Find out about what happens before surgery, the people you will meet, and the exercises you need to do.
What happens before your operation will vary slightly depending on exactly where your cancer is and the type of operation you are having.
Pre assessment clinic
Your pre assessment appointment prepares you for your operation.
You meet members of your treatment team at this appointment and you can sign the consent form to agree to the operation.
Ask lots of questions. It helps to write down all your questions beforehand to take with you. The more you know about what is going to happen, the less frightening it will seem.
You can ask more questions when you go into hospital so don’t worry if you forget to ask some.
At the hospital you might meet:
A member of the surgical team will tell you about:
- the operation you are going to have
- the benefits of having surgery
- the possible risks
- what to expect afterwards
The anaesthetist gives you the anaesthetic and looks after you during the operation. They make sure you’re fit enough for the surgery.
The clinical nurse specialist
The nurse checks your:
- general health
- blood pressure
The nurse also checks what help and support you have to see what you will need when you go home. They are your point of contact and care for you throughout your treatment.
The physiotherapist assesses how well you can move around. They let the doctors know if there is anything that could affect your recovery.
The physiotherapist also teaches you leg and breathing exercises to do after your operation to help with recovery. Learning how to do the exercises beforehand makes it easier afterwards.
The speech therapist
If your operation might cause problems with speech, a speech therapist will talk to you about different ways you can communicate afterwards.
If the surgery might cause problems with eating or drinking you will see a dietitian.
Tests before the operation
Before most types of surgery for nasal cavity and paranasal sinus cancers, you will need:
- blood tests to check your general health and find out your blood type
- a chest x-ray to check your lungs are healthy
- an ECG to check your heart is healthy
You may have had some of these tests when your cancer was diagnosed. If so, you may not have to repeat them. As well as the tests above, you might also need:
- breathing tests (called lung function tests)
- an ECG while you are exercising
These tests help to make sure you are fit enough to make a good recovery from your surgery.
If the surgeon plans to replace some of the tissue in your face or neck with tissue from another part of the body, you might need to have tests on that tissue. The tests make sure the tissue is healthy and has a good blood supply.
Learning breathing and leg exercises
Breathing exercises help to stop you from getting a chest infection. If you smoke, it helps if you can stop at least a few weeks before your operation.
Leg exercises help to stop clots forming in your legs. You might also have medicines to stop the blood from clotting. You have them as small injections just under the skin. They are heparin, tinzaparin or dalteparin.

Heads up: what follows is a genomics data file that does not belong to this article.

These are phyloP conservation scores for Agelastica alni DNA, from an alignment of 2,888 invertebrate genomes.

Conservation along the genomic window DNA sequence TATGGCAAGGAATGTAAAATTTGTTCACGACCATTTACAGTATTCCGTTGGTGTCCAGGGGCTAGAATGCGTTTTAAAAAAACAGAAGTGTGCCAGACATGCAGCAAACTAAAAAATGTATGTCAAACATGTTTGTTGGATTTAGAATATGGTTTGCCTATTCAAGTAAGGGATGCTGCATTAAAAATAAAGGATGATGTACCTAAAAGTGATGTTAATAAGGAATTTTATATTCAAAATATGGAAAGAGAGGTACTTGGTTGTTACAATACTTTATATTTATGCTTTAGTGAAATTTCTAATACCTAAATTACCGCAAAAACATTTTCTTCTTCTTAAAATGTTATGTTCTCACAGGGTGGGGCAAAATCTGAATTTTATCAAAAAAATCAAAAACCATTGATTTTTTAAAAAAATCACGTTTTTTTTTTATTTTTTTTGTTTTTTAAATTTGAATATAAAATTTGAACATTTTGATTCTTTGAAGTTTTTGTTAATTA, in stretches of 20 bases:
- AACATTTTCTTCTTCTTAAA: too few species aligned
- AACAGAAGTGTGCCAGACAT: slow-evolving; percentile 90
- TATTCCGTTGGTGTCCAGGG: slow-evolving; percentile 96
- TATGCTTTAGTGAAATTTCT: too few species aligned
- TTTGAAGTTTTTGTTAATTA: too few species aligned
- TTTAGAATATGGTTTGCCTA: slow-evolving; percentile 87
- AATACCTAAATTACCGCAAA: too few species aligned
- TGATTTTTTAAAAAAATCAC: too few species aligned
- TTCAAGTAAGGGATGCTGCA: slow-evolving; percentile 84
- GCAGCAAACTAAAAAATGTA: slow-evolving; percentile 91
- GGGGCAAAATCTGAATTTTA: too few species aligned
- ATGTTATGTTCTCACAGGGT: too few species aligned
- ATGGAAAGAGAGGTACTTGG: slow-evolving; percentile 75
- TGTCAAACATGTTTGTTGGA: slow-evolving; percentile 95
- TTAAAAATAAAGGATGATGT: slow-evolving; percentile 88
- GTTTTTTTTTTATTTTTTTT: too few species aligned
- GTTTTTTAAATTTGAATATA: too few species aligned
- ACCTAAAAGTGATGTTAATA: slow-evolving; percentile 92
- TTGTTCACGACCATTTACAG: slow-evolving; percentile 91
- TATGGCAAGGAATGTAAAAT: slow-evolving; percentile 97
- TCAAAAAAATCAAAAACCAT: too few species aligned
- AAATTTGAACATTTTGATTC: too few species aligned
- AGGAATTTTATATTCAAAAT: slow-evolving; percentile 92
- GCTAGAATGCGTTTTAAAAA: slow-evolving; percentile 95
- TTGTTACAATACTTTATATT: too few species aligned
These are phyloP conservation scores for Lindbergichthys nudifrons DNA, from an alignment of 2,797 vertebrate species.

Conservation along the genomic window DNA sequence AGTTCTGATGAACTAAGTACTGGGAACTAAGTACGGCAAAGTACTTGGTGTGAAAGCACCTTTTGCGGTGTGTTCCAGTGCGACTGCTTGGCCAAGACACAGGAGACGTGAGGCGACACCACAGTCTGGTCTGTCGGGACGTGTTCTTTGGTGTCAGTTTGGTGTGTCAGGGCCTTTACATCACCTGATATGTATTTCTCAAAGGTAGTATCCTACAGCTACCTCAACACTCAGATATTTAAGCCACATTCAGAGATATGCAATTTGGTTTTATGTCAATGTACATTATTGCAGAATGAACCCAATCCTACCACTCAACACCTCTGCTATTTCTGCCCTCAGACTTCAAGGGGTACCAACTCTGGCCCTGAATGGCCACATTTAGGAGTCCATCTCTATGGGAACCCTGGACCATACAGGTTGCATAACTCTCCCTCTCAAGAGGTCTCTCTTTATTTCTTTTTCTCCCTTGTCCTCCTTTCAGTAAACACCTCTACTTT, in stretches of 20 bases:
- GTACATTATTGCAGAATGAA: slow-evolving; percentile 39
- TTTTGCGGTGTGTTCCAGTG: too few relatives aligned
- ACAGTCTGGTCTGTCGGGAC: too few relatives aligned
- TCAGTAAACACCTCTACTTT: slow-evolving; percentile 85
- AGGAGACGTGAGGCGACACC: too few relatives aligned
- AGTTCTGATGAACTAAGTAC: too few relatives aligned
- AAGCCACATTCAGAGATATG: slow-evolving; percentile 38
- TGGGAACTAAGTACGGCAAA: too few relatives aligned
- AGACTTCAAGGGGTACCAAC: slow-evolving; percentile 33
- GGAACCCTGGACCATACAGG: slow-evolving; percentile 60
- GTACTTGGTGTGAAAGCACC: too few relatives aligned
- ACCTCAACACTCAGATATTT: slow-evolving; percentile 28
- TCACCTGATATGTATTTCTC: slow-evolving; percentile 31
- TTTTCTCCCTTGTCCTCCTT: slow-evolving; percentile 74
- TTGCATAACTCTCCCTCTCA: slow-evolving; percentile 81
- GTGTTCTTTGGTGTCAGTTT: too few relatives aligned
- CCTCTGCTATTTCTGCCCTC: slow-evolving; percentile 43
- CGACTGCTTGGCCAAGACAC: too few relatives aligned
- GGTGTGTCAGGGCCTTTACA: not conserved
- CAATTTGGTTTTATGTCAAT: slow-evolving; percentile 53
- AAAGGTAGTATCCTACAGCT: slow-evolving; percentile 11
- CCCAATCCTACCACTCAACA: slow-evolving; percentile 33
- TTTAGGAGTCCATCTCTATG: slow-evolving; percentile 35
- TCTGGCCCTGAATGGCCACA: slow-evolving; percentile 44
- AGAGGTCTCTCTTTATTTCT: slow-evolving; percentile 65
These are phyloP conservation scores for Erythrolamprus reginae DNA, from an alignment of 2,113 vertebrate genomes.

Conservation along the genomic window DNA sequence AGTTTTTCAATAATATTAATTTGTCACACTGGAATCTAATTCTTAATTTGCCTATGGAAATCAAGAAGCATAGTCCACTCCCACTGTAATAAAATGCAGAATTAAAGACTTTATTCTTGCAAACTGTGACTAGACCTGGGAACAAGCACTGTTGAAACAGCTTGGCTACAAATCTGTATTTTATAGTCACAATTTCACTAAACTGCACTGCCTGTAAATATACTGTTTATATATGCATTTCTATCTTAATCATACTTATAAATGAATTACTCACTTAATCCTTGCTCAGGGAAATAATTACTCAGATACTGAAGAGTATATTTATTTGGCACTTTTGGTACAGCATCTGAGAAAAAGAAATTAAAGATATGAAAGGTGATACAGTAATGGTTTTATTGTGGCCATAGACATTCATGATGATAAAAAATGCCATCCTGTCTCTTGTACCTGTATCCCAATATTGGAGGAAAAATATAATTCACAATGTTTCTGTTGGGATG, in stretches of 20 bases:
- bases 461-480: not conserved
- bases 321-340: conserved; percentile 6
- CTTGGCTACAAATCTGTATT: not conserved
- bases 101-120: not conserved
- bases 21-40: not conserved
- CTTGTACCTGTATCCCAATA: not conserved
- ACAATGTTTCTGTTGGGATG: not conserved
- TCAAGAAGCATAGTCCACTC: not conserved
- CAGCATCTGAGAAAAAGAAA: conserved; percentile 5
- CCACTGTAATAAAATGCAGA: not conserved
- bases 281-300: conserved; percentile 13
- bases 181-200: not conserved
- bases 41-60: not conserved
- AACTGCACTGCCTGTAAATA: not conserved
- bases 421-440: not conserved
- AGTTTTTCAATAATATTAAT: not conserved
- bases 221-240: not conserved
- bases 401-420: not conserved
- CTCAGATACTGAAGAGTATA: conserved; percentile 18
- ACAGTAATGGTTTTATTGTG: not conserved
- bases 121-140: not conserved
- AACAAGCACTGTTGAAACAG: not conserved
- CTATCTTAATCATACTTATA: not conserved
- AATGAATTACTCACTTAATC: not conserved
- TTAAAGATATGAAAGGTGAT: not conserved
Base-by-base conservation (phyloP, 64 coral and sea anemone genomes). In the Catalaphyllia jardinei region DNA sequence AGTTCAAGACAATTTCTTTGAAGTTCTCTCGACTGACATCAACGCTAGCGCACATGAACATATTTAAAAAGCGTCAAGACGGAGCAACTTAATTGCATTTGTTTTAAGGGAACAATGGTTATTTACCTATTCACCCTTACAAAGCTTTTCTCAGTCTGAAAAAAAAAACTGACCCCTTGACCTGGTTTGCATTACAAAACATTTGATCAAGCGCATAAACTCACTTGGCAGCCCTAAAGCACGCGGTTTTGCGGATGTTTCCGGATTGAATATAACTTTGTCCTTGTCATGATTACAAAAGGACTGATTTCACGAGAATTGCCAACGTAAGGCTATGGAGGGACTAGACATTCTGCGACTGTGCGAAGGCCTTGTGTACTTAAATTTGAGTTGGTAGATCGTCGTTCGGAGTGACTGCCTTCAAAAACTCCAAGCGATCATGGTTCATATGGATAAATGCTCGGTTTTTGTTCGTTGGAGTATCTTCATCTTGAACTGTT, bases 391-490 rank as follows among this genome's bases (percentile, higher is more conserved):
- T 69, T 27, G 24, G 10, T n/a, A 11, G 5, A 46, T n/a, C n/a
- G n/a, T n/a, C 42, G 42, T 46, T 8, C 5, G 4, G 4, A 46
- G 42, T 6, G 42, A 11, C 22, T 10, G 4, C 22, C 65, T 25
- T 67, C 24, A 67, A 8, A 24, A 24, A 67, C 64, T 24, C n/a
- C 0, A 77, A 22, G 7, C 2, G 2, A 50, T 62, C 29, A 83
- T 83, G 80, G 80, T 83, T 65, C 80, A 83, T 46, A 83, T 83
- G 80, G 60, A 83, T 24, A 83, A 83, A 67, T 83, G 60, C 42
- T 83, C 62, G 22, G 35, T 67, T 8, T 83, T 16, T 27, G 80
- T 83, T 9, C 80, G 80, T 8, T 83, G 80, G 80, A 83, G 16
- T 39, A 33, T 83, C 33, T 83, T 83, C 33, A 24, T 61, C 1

You start the injections just before your operation. You might also wear compression stockings.
This 3-minute video shows you how to do the breathing and leg exercises.
Breathing and circulation exercises after surgery
These exercises help prevent you developing a chest infection or blood clots in your legs after surgery. These problems are more likely when you are not moving around as you would normally.
You can do these breathing exercises while sitting up in a chair or in a bed or whilst lying down.
Relax your shoulders and upper chest.
Take a slow, deep, comfortable breath in and hold for a couple of seconds, then slowly breathe out.
Repeat this 3 times.
You can start these breathing exercises as soon as you come round from your anaesthetic.
You should try to do them every hour when awake until you are fully mobile.
If you need to cough, support your wound with your arms, a pillow or a rolled up towel.
If you are struggling to clear any phlegm, try a hu. This is where you breathe out in a short, sharp manner as if you were trying to steam up a mirror.
You should move about as soon as possible after your operation. But while you are not as mobile, try to keep your legs moving to encourage better circulation.
You can do these exercises in a bed or in a chair.
One foot at a time point your toes away from you then pull your toes towards your chin.
Try to do 10 of these on both feet at least 2-3 times an hour.
The next exercise is circling your ankles. One at time circle your ankles, clockwise and then anticlockwise. Repeat this 10 times with each ankle 2-3 times an hour.
The evening before
Your nurse might give you a carbohydrate rich drink to have the evening before the operation. You might also have it on the morning of surgery. The drink gives you energy and can speed up your recovery. Your nurse will check your blood pressure, pulse and breathing rate.
If you have recently been finding eating and drinking difficult, you may have fluids through a drip (intravenous infusion) into your arm before your surgery. This will prevent dehydration before your operation.